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File:ViperaAspis 1469AE.jpg

Asp is the modern Anglicisation of the word aspis, which in antiquity referred to any one of several venomous snake species found in the Nile region.[citation needed] It is believed that the aspis referred to in Egyptian mythology is the modern Egyptian cobra.[1]

Throughout dynastic and Roman Egypt, the asp was a symbol of royalty.[citation needed] Moreover, in both Egypt and Greece, its potent venom made it useful as a means of execution for criminals who were thought deserving of a more dignified death than that of typical executions. In some stories of Perseus, after killing Medusa the hero used winged boots to transport her head to Mount Olympus. As he was flying over Egypt some of her blood fell to the ground, which transformed into asps.[citation needed]

According to Plutarch (quoted by Ussher), Cleopatra tested various deadly poisons on condemned persons and animals for daily entertainment and concluded that the bite of the asp was the least terrible way to die; the venom brought sleepiness and heaviness without spasms of pain. The asp is perhaps most famous for its role in Cleopatra's suicide[2] (some believe it to have been a horned viper)[1][3] as immortalized by both history and legend:

With thy sharp teeth this knot intrinsicate
Of life at once untie: poor venomous fool
Be angry, and dispatch.

—Cleopatra, Act V, scene II
Antony and Cleopatra by William Shakespeare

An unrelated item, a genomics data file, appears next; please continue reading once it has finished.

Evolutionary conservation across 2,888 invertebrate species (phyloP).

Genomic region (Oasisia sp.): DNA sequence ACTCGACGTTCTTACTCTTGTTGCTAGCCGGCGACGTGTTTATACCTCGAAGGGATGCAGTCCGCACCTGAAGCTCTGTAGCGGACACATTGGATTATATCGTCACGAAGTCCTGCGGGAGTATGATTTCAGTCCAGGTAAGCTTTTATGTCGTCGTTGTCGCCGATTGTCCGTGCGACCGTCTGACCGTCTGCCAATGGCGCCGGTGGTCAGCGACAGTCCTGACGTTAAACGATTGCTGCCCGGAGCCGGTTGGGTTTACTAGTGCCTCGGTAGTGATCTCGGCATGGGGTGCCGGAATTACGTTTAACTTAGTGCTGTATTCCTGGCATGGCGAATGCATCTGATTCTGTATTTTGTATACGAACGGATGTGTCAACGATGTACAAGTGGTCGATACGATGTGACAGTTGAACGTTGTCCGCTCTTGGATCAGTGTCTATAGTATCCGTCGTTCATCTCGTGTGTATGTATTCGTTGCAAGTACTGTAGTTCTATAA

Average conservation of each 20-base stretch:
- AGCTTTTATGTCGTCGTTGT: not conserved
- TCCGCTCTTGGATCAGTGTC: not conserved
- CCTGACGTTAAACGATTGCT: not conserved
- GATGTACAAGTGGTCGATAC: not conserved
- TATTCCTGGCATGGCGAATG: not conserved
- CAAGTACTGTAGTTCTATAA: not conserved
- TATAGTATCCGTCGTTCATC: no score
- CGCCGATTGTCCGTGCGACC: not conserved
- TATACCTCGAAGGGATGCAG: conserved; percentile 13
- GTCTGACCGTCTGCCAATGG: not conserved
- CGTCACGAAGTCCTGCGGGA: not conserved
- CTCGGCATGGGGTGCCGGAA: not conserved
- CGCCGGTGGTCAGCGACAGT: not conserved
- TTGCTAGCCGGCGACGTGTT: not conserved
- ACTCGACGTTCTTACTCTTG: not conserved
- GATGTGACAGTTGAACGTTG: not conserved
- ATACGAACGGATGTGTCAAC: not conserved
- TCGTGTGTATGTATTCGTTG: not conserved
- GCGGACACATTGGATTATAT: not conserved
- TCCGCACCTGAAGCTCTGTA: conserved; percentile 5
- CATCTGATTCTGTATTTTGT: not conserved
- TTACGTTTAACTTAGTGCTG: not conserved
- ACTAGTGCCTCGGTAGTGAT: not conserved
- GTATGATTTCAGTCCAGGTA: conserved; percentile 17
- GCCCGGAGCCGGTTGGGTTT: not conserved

Othello also famously compares his hatred for Desdemona as being full of "aspics' tongues" in Shakespeare's play Othello. (Act 3, scene iii)

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ReferencesEdit

  1. 1.0 1.1 Schneemann, M.; R. Cathomas, S.T. Laidlaw, A.M. El Nahas, R.D.G. Theakston, and D.A. Warrell (August 2004). "Life-threatening envenoming by the Saharan horned viper (Cerastes cerastes) causing micro-angiopathic haemolysis, coagulopathy and acute renal failure: clinical cases and review". QJM: an International Journal of Medicine 97 (11): 717–27. doi:10.1093/qjmed/hch118. PMID 15496528. http://qjmed.oxfordjournals.org/cgi/reprint/97/11/717.pdf. Retrieved 2009-09-04. "Whether Cleopatra used a snake as the instrument of her suicide has been long debated. Some favour the idea that she chose C. cerastes, but its venom is insufficiently potent, rapid and reliable. A more plausible candidate is the Egyptian cobra or 'asp' (Naja haje)".
  2. Crawford, Amy (April 1, 2007). "Who Was Cleopatra? Mythology, propaganda, Liz Taylor and the real Queen of the Nile". Smithsonian.com. http://www.smithsonianmag.com/history-archaeology/biography/cleopatra.html. Retrieved 4 September 2009.
  3. Kinghorn, A. M. (March 1994). "'All joy o' the worm' or, death by asp or asps unknown in act v of Antony and Cleopatra". English Studies 75 (2): 104–9. doi:10.1080/00138389408598902. http://www.informaworld.com/smpp/content~db=all~content=a901590944. Retrieved 2009-09-12. "The venomous reptile commonly known today as 'Cleopatra's asp' is a horned viper (Cerastes cornutus)".
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es:Vipera aspis eu:Aspis sugegorri fr:Vipère aspic io:Aspiko id:Asp (ular) it:Vipera aspis lt:Europinė angis nl:Aspisadder fi:Aspiskyy

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